A comparison of the transcriptome data between the mock-inoculated ATL07 and the PVY infected ATLWT plants revealed that 44% of the DEGs (140 out of 318 genes) associated with potato4E:pvr12 over-expression were also differentially expressed in ATLWT upon viral infection (Fig. 5 and Table 3). In particular, 25 out of the top 36 DEGs for both conditions were associated with the oxidative pathway and stress responses (Table 3, labelled as “AB”). Accordingly, an alternative explanation for the antiviral effects of potato4E: pvr12 against PVY infection may be its capacity to yield constitutive, systemic host antiviral immune signaling.


The eIF4E gene has emerged as a major factor governing host susceptibility to positive sense RNA viruses. Resistance to infection can sometimes be conferred by expressing structural variants of eIF4E postulated to impede the stage of viral translation initiation [7, 12, 13]. eIF4E-conferred resistance to members of the Potyviridae family, which includes PVY, has been widely reported for both monocot and dicot plants [4, 38]. Herein we exploited next-generation sequencing to study the mechanism conferring PVY resistance in transgenic Atlantic potato cultivar modified to express high levels of the potato4E:pvr12 resistance allele.

Our analysis revealed three key observations. First, we found that increased expression of potato4E:pvr12, which differs from the susceptible eIF4E allele by three point mutations, caused marked down-regulation of endogenous susceptible eIF4Ea and eIF4Eb gene expression while having little to no effect on other eIF4E isoforms or nCBP. We have yet to discern the mechanism involved, and test it in the other established transgenic lines. While it remains to be tested whether the decrease in these transcripts resulted from RNA silencing, we postulate that potato4E:pvr12 overexpression may be capable of triggering an concentration-dependent auto-regulatory feedback loop, similar to a mechanism previously suggested for Arabidopsis thaliana wherein knockout of the At–eIFiso4E triggered marked increases of At–eIF4E1 protein synthesis [14]. Our result shows a specific down-regulation of the native eIF4E transcripts at either a transcriptional or post-transcriptional level. Duan et al. (2012) [29] previously showed that expression of Eva1, a natural variant of potato eIF4E that carries a 10-amino acid substitution predicted to disrupt the eIF4E -VPg interaction, was insufficient to confer PVY resistance without additional depletion of native eIF4E expression. Accordingly, it is reasonable to hypothesize that downregulation of native eIF4E in ATL07 plants contributes also to the efficacy of the resistance phenotype, even if the mechanism remains yet to be determined. This is in line with the observation that the resistance phenotype resulting from eIF4E gene knock-out approaches can confer a broader spectrum of resistance in other crops against different potyviruses [18, 19].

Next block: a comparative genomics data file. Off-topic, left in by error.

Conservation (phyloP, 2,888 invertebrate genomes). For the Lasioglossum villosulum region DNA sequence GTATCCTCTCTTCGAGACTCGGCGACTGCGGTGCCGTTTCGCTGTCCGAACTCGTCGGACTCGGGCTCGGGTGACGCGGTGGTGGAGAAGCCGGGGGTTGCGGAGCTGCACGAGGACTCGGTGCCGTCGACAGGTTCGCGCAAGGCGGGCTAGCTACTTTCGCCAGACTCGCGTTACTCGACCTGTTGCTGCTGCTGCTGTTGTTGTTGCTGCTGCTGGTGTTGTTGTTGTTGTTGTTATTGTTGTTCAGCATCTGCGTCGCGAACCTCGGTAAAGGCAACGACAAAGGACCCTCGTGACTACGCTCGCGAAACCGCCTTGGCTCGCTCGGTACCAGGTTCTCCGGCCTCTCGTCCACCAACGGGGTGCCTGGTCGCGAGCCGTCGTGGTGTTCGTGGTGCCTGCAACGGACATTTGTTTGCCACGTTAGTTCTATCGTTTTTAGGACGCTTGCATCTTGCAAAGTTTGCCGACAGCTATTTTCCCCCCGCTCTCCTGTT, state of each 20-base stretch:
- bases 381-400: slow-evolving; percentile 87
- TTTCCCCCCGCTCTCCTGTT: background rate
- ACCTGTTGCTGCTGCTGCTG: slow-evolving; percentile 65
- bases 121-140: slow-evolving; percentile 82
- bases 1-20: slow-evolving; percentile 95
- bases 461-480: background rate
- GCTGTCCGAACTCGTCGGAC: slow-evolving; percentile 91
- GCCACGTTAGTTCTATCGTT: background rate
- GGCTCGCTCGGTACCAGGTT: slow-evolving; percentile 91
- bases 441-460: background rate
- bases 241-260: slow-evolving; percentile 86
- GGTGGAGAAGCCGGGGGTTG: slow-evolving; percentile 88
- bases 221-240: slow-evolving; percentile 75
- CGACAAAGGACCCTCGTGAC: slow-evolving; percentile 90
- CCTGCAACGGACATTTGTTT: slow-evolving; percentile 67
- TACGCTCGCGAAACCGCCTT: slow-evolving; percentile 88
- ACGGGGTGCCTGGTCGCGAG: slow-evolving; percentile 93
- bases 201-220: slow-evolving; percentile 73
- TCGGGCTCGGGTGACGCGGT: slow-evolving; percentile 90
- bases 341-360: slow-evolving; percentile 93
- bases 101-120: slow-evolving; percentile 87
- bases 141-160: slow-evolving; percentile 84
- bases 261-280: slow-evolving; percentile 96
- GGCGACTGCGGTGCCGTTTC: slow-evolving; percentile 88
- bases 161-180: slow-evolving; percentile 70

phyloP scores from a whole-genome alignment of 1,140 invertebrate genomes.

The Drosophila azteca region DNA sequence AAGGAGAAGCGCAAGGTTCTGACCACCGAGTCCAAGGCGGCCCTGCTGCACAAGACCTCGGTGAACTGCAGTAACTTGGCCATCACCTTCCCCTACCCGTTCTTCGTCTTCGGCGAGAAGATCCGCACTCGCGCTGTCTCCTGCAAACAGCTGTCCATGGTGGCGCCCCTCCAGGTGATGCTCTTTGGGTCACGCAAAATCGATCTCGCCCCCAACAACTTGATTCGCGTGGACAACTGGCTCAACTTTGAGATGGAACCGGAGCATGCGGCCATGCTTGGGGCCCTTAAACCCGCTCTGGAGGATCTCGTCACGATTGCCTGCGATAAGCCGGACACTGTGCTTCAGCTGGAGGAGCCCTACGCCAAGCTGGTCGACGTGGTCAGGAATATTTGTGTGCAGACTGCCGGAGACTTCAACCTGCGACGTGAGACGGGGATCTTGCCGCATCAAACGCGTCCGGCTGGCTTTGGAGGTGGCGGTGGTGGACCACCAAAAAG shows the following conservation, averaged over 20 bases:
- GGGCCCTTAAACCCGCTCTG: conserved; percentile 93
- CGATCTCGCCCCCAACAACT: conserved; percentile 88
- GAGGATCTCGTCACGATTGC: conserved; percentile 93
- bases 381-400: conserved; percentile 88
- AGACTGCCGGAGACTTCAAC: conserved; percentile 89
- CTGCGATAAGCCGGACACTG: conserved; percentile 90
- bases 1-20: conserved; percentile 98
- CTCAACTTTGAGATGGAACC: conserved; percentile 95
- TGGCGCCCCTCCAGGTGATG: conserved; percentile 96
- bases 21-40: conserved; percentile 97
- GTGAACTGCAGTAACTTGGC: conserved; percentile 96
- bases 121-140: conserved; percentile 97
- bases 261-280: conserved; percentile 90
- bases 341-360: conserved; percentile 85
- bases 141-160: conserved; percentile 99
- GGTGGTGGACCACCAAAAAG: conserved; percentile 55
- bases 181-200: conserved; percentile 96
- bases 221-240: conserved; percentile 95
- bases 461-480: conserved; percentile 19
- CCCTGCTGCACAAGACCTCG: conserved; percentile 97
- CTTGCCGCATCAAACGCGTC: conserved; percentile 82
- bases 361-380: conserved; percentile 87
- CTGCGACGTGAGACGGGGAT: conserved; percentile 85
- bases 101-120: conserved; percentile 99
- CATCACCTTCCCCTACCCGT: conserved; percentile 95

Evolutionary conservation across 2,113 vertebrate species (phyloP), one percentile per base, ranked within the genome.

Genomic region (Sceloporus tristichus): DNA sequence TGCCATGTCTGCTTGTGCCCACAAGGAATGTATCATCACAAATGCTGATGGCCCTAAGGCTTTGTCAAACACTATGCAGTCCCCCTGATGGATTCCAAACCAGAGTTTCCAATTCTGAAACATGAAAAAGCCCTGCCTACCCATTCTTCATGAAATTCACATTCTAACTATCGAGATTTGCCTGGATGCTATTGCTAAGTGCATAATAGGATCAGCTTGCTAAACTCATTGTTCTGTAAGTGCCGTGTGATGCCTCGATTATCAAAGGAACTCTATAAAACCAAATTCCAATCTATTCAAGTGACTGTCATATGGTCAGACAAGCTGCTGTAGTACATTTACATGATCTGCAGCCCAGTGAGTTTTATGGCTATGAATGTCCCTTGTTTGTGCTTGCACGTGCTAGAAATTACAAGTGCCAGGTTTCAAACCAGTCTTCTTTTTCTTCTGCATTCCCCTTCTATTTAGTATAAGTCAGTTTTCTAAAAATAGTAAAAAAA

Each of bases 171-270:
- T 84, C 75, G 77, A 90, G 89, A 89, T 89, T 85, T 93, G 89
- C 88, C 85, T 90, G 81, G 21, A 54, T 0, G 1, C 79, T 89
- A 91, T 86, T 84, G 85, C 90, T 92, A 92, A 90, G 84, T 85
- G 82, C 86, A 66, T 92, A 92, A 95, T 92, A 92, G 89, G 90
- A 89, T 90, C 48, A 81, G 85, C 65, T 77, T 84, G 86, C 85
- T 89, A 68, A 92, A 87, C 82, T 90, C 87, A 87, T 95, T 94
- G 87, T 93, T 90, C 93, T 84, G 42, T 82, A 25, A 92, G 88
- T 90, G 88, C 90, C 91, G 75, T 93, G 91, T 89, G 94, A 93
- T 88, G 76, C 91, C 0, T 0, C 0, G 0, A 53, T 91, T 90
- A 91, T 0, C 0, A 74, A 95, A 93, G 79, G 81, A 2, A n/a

Second, because eIFiso4E and nCBP levels are unchanged in cells expressing potato4E:pvr12, in the context of native eIF4E depletion, it seems unlikely that either of these eIF4E orthologs play a role in PVY infection, at least in potatoes.

Third, a surprising aspect of this analysis was that while the overexpression of potato4E:pvr12 was designed to physically disrupt virus-eIF4E interaction, our transcriptome analysis uncovered a potential set of the eIF4E-regulons that could possibly be contributing to the resistance phenotype. Moreover, many of the same genes involved in cell stress responses were also found to be deregulated in PVY-infected plants. In animals, beyond a role in translation, eIF4E has been shown to regulate a subset of genes involved in key stress responses, including the detoxification of reactive oxygen species (ROS) for normal cellular function and control of oxidative stress [32, 33]. This function is particularly important in cancer and tumor development, which is often associated with a major increase in eIF4E levels to protect the cells from ROS accumulation [32]. Oxidative activity in plants is proposed to be required for recognition and processing of stress factors, and is part of a protective mechanism against pathogens to trigger cell death [33, 39]. Considering the strong association of oxidative and cell stress pathways in the context of natural plant defenses against viruses, it is compelling to consider that potato4E:pvr12 overexpression could actually be operating indirectly, at least in part, to suppress PVY infection through triggering host stress responses.